Friday, November 15, 2002

Chadwick,

How funny that you should mention spending the day in the park! I was thinking the same thing, just before you phoned. We could spread a blanket down on the new grass, all wet and dewy. How fresh, nature's dew. I'd fill grandmother's wicker basket with hard rolls, cheeses, kippered beef, lettuce, fresh tomatoes from the garden. Young Hildie would come along later with a large jug of wine. Nothing fancy, but perhaps some robust red, a red so fruity and red, as red as the reddish lipstick on young Hildie's coquettish lips. We watch in splendor as sweet Hildie hoists the jug to her lips, taking dainty sips at first, then giving in to her unquenchable thirst, taking huge gulps of the fruit of the vine, a thrirsty young thing she is, drunk with life! Ah, nature's wonderful bounty. Then, falling back into the grass, young Hildie would catch your randy eye. Hiking up her skirt, Chadwick, she'd bekon you with her milky white thighs. Oh dear boy, what a picnic indeed!

But back to the reality of the day. It worries me to hear about your rowe with Piffington. It is my sincere hope that you will find it in your leathery heart to patch things up with him. Now I don't need to tell you what an ass he can be, not to mention a ruffian. But damn it, Chad, we need him on our side. All you have to do is pick up the morning's paper and take a look at the financial page over your plate of bubble and squeak to know that all is not well in the Commonwealth. All the signs are there -- the lower classes are beginning to grumble about their lot in life. In their view, we are all a bunch of dandies, regular poufs -- lining our pockets at their expense while drinking and fucking the night away. And while that may be the truth of the matter, we musn't let on. For all that is great and good, Chad...do what you can to win back Piff. Plus, I think the bugger owes us a night on the town. Our favorite spot in Kensington calls!

Yours,

Tristan
My Dear Mr. Tobin,

I hope you are taking this sitting down. It has been quite some time since I've felt in necessary to give you a proper ass-chewing. I was hoping not to have to go through such unpleasantries again, and I must say, I'm sick over it. I should have known better than to leave the company in the hands of you and Nigel -- you two are nothing more than a couple rat-faced wankers just looking to get pissed as a fart and jmore interesting in finding some tramp to roger than doing a spot of business.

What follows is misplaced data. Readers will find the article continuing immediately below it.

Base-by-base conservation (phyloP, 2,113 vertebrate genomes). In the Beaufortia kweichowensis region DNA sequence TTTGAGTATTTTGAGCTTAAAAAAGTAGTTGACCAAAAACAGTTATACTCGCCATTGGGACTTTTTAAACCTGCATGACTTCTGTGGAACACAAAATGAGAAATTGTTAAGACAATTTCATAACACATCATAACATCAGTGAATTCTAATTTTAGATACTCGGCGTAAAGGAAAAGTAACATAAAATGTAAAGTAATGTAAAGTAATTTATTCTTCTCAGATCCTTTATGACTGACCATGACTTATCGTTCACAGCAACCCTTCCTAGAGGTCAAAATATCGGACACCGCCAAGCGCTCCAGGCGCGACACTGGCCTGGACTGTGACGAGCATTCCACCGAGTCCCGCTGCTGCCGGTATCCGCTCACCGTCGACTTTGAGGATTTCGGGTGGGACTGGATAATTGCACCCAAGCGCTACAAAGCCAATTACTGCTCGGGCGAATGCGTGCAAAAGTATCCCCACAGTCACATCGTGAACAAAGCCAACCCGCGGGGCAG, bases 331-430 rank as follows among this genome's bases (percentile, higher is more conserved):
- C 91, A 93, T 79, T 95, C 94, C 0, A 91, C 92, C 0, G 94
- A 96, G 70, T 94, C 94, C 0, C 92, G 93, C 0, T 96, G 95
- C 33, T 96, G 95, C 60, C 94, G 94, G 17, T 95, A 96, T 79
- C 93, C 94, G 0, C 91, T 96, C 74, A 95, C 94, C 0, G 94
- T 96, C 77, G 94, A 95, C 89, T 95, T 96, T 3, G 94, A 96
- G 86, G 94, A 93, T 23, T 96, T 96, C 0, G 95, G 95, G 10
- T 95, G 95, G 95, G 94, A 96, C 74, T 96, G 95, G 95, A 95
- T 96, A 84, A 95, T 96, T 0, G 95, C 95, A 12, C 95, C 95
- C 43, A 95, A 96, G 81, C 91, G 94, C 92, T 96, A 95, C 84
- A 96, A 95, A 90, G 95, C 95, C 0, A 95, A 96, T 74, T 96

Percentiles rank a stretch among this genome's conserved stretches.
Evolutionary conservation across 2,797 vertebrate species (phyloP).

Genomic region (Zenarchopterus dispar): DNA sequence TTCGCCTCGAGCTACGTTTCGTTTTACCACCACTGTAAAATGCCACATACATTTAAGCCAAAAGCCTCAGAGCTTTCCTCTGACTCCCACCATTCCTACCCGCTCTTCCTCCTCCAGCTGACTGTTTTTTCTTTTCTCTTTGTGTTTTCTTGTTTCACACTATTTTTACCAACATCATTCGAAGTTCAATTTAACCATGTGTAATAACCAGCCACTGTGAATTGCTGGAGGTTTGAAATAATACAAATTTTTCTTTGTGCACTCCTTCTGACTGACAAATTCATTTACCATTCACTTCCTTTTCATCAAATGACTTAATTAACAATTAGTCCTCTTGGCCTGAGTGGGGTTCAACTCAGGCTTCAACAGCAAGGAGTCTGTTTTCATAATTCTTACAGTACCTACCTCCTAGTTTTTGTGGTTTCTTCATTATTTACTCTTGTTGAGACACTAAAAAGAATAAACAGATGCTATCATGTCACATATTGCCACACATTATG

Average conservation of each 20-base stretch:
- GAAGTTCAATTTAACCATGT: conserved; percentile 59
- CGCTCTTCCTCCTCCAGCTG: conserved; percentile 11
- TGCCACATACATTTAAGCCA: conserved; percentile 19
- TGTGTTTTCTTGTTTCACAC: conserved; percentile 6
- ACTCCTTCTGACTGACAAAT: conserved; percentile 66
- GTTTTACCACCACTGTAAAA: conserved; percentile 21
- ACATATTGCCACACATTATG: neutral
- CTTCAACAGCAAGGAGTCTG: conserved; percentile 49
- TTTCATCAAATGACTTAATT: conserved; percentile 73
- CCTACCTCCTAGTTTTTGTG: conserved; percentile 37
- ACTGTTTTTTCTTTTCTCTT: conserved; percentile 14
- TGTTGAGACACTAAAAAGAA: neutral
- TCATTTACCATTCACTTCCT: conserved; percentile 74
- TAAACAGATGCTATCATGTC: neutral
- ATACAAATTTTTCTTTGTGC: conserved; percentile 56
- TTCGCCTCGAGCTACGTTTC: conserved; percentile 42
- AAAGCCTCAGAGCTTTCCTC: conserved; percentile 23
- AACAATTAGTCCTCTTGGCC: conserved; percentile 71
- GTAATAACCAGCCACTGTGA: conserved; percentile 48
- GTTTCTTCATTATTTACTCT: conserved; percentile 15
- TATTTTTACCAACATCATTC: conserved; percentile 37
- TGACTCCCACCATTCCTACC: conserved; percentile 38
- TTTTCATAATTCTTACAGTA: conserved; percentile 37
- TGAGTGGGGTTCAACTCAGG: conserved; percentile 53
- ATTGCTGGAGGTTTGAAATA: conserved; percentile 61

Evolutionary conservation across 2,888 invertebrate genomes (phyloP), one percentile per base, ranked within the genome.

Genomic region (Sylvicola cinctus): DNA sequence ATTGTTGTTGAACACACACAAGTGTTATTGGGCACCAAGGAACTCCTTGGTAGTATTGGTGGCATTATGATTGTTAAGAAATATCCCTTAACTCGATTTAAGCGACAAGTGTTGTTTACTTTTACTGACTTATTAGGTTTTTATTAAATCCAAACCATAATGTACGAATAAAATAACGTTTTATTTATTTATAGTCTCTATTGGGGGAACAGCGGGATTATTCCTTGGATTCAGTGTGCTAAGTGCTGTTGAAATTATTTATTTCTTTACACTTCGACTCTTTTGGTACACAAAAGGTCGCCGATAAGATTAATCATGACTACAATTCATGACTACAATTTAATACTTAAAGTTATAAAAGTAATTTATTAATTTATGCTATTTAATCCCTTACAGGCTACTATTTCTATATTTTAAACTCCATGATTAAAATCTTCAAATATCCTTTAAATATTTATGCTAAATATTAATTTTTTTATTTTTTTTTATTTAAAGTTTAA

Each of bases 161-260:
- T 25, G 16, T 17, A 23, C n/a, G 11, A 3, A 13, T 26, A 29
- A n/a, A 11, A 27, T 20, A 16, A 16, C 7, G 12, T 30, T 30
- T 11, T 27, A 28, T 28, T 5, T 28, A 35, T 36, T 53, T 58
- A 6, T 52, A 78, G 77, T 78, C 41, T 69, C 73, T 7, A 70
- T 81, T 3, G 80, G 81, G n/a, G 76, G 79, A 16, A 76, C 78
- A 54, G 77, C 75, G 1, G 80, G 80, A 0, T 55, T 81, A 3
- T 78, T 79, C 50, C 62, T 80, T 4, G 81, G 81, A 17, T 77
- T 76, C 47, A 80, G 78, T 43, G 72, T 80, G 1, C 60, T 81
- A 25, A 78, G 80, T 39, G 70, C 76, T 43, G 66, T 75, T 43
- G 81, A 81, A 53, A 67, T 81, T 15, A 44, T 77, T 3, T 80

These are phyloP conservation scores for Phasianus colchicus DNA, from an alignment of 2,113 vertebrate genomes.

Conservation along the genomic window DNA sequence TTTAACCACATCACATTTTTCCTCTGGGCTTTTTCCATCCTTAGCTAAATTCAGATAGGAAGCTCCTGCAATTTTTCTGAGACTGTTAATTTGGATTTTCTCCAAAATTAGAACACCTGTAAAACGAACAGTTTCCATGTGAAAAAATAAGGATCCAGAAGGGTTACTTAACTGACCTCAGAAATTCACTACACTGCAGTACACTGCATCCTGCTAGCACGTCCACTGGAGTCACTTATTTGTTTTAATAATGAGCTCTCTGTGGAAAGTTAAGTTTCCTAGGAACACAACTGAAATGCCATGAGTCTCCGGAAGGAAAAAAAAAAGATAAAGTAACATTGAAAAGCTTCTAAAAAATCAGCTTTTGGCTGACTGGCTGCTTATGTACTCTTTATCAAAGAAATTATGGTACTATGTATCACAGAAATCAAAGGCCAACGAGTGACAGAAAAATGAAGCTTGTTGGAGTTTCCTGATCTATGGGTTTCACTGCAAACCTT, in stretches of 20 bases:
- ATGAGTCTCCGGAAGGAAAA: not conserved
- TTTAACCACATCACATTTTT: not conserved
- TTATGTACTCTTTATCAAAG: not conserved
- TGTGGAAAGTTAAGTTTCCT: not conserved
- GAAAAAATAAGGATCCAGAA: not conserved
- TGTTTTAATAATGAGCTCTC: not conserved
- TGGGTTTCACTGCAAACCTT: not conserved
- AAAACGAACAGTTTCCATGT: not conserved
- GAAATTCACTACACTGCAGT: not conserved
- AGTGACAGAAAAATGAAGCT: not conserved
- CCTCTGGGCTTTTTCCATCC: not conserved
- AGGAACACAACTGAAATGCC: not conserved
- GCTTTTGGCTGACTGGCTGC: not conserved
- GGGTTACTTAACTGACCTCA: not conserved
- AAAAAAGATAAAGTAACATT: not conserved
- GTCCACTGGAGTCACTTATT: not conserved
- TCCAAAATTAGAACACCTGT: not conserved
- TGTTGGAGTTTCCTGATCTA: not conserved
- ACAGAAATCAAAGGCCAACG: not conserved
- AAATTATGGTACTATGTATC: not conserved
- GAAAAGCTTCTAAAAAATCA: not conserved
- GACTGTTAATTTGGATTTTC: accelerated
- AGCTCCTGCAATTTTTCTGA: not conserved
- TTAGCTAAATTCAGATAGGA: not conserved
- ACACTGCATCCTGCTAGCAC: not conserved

I have been checking with our brokers and the news is indeed not rosy. We have lost the confidence of our customers and must right this boat, immediately. I suggest calling our higher-profile shareholders in for a chat -- one at a time, mind you. You have permission to use my office. There is something about a businessman in a leather upholstered chair, sitting behind a fine mahogany desk, that instills confidence in the client on the other side. If you feel the need to loosen the bastards up a bit, I keep a bottle of scotch behind the copy of Tory Law Proceedings, 1914-1919: The Lanceshire Report in the right-hand bookcase. It is in your hands, Mr. Tobin. I do hope you will rise to the occasion.

As for me, my extended respite has been much needed. Dear Hildie, she pleads with me not to return to the grind -- she has grown quite accustomed to having me around the flat -- to make her morning tea, service her desires, etc. She is a randy one. Hell, she'd bonk all afternoon if she had her way! It pays to run with a younger girl, she keeps me active and I give her the years, wisdom and proper breeding that a younger fellow could not. She does attract the younger suitors. Indeed, on Monday past we made a jaunt into London and were standing in front of the Charing Cross Road station when some forward bloke pinched her bottom as he passed. Hildie let out with a bewildered shriek, alerting me to the perv's activity. Why, Meddings, you've never seen me move so fast. I chased down the pluky-faced bastard and gave him a bunch of fivers in the mush. Bloodied him good and then gave him a nice kick in the ass! Hildie was so taken by my swift action that she took me into the loo at Euston Station and showed me her gratitude. From there, we ambled down to the King Fergus and got properly twatted on a few pints.

As you can see, I don't know when I will be returning to the office. For God's sake Tobin, step up to the plate on this one. Make me proud.